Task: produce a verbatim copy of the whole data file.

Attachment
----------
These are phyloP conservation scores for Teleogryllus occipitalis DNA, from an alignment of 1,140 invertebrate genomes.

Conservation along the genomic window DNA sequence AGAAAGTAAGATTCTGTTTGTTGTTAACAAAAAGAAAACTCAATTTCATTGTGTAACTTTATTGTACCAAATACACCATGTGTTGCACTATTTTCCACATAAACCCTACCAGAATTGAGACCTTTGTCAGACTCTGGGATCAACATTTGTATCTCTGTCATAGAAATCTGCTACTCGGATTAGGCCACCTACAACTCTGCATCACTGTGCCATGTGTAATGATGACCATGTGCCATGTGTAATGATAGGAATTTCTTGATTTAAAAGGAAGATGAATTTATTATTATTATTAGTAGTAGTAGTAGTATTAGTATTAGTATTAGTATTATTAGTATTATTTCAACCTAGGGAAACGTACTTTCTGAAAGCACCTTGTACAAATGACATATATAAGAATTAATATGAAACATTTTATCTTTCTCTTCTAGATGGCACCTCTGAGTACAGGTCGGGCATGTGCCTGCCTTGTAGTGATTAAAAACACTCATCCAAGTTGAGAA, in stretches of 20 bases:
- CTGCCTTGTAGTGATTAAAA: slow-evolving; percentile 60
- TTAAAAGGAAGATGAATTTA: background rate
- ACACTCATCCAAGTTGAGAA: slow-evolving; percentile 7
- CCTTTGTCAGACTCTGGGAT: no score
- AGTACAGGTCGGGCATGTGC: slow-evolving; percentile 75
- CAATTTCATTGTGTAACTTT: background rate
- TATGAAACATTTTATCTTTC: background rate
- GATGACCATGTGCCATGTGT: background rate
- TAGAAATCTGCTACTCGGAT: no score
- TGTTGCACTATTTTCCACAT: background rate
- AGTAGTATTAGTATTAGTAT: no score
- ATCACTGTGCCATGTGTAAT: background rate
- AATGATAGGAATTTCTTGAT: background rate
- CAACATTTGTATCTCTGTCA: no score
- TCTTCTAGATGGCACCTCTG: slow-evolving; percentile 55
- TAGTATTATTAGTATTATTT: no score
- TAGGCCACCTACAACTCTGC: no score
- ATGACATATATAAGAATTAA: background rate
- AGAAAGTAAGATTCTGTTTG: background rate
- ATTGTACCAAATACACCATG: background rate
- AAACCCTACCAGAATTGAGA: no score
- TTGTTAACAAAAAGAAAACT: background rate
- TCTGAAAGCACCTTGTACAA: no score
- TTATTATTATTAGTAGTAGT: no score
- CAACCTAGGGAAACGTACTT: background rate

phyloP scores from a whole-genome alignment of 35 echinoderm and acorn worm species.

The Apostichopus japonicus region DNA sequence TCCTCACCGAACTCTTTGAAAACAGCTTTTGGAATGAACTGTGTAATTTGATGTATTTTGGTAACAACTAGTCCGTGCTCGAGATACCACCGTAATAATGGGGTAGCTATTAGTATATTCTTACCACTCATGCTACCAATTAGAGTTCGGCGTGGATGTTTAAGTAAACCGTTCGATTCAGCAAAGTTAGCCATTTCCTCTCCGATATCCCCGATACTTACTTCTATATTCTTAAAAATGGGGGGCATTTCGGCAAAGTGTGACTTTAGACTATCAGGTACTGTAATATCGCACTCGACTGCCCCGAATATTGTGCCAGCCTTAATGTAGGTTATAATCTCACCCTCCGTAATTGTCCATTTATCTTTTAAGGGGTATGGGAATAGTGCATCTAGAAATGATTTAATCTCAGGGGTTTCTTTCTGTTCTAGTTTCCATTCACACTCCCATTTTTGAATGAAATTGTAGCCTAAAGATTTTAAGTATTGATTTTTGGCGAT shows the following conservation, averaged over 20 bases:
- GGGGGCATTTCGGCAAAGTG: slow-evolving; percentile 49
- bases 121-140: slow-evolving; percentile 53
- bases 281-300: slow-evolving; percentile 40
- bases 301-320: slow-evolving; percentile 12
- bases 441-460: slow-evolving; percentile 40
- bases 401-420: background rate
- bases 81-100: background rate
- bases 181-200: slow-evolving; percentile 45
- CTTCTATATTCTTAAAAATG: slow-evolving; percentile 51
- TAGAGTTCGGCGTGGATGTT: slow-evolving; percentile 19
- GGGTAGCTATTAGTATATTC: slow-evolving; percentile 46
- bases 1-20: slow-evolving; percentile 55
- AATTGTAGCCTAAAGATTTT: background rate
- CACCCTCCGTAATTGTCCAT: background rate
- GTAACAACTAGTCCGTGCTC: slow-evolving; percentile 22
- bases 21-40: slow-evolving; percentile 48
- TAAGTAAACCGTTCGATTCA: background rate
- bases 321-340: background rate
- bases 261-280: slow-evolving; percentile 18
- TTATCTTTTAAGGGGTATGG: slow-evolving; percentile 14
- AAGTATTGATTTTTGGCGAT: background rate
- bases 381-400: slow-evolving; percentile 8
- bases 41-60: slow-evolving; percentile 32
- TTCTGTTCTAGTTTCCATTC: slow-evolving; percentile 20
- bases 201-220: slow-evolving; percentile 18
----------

These are phyloP conservation scores for Teleogryllus occipitalis DNA, from an alignment of 1,140 invertebrate genomes.

Conservation along the genomic window DNA sequence AGAAAGTAAGATTCTGTTTGTTGTTAACAAAAAGAAAACTCAATTTCATTGTGTAACTTTATTGTACCAAATACACCATGTGTTGCACTATTTTCCACATAAACCCTACCAGAATTGAGACCTTTGTCAGACTCTGGGATCAACATTTGTATCTCTGTCATAGAAATCTGCTACTCGGATTAGGCCACCTACAACTCTGCATCACTGTGCCATGTGTAATGATGACCATGTGCCATGTGTAATGATAGGAATTTCTTGATTTAAAAGGAAGATGAATTTATTATTATTATTAGTAGTAGTAGTAGTATTAGTATTAGTATTAGTATTATTAGTATTATTTCAACCTAGGGAAACGTACTTTCTGAAAGCACCTTGTACAAATGACATATATAAGAATTAATATGAAACATTTTATCTTTCTCTTCTAGATGGCACCTCTGAGTACAGGTCGGGCATGTGCCTGCCTTGTAGTGATTAAAAACACTCATCCAAGTTGAGAA, in stretches of 20 bases:
- CTGCCTTGTAGTGATTAAAA: slow-evolving; percentile 60
- TTAAAAGGAAGATGAATTTA: background rate
- ACACTCATCCAAGTTGAGAA: slow-evolving; percentile 7
- CCTTTGTCAGACTCTGGGAT: no score
- AGTACAGGTCGGGCATGTGC: slow-evolving; percentile 75
- CAATTTCATTGTGTAACTTT: background rate
- TATGAAACATTTTATCTTTC: background rate
- GATGACCATGTGCCATGTGT: background rate
- TAGAAATCTGCTACTCGGAT: no score
- TGTTGCACTATTTTCCACAT: background rate
- AGTAGTATTAGTATTAGTAT: no score
- ATCACTGTGCCATGTGTAAT: background rate
- AATGATAGGAATTTCTTGAT: background rate
- CAACATTTGTATCTCTGTCA: no score
- TCTTCTAGATGGCACCTCTG: slow-evolving; percentile 55
- TAGTATTATTAGTATTATTT: no score
- TAGGCCACCTACAACTCTGC: no score
- ATGACATATATAAGAATTAA: background rate
- AGAAAGTAAGATTCTGTTTG: background rate
- ATTGTACCAAATACACCATG: background rate
- AAACCCTACCAGAATTGAGA: no score
- TTGTTAACAAAAAGAAAACT: background rate
- TCTGAAAGCACCTTGTACAA: no score
- TTATTATTATTAGTAGTAGT: no score
- CAACCTAGGGAAACGTACTT: background rate

phyloP scores from a whole-genome alignment of 35 echinoderm and acorn worm species.

The Apostichopus japonicus region DNA sequence TCCTCACCGAACTCTTTGAAAACAGCTTTTGGAATGAACTGTGTAATTTGATGTATTTTGGTAACAACTAGTCCGTGCTCGAGATACCACCGTAATAATGGGGTAGCTATTAGTATATTCTTACCACTCATGCTACCAATTAGAGTTCGGCGTGGATGTTTAAGTAAACCGTTCGATTCAGCAAAGTTAGCCATTTCCTCTCCGATATCCCCGATACTTACTTCTATATTCTTAAAAATGGGGGGCATTTCGGCAAAGTGTGACTTTAGACTATCAGGTACTGTAATATCGCACTCGACTGCCCCGAATATTGTGCCAGCCTTAATGTAGGTTATAATCTCACCCTCCGTAATTGTCCATTTATCTTTTAAGGGGTATGGGAATAGTGCATCTAGAAATGATTTAATCTCAGGGGTTTCTTTCTGTTCTAGTTTCCATTCACACTCCCATTTTTGAATGAAATTGTAGCCTAAAGATTTTAAGTATTGATTTTTGGCGAT shows the following conservation, averaged over 20 bases:
- GGGGGCATTTCGGCAAAGTG: slow-evolving; percentile 49
- bases 121-140: slow-evolving; percentile 53
- bases 281-300: slow-evolving; percentile 40
- bases 301-320: slow-evolving; percentile 12
- bases 441-460: slow-evolving; percentile 40
- bases 401-420: background rate
- bases 81-100: background rate
- bases 181-200: slow-evolving; percentile 45
- CTTCTATATTCTTAAAAATG: slow-evolving; percentile 51
- TAGAGTTCGGCGTGGATGTT: slow-evolving; percentile 19
- GGGTAGCTATTAGTATATTC: slow-evolving; percentile 46
- bases 1-20: slow-evolving; percentile 55
- AATTGTAGCCTAAAGATTTT: background rate
- CACCCTCCGTAATTGTCCAT: background rate
- GTAACAACTAGTCCGTGCTC: slow-evolving; percentile 22
- bases 21-40: slow-evolving; percentile 48
- TAAGTAAACCGTTCGATTCA: background rate
- bases 321-340: background rate
- bases 261-280: slow-evolving; percentile 18
- TTATCTTTTAAGGGGTATGG: slow-evolving; percentile 14
- AAGTATTGATTTTTGGCGAT: background rate
- bases 381-400: slow-evolving; percentile 8
- bases 41-60: slow-evolving; percentile 32
- TTCTGTTCTAGTTTCCATTC: slow-evolving; percentile 20
- bases 201-220: slow-evolving; percentile 18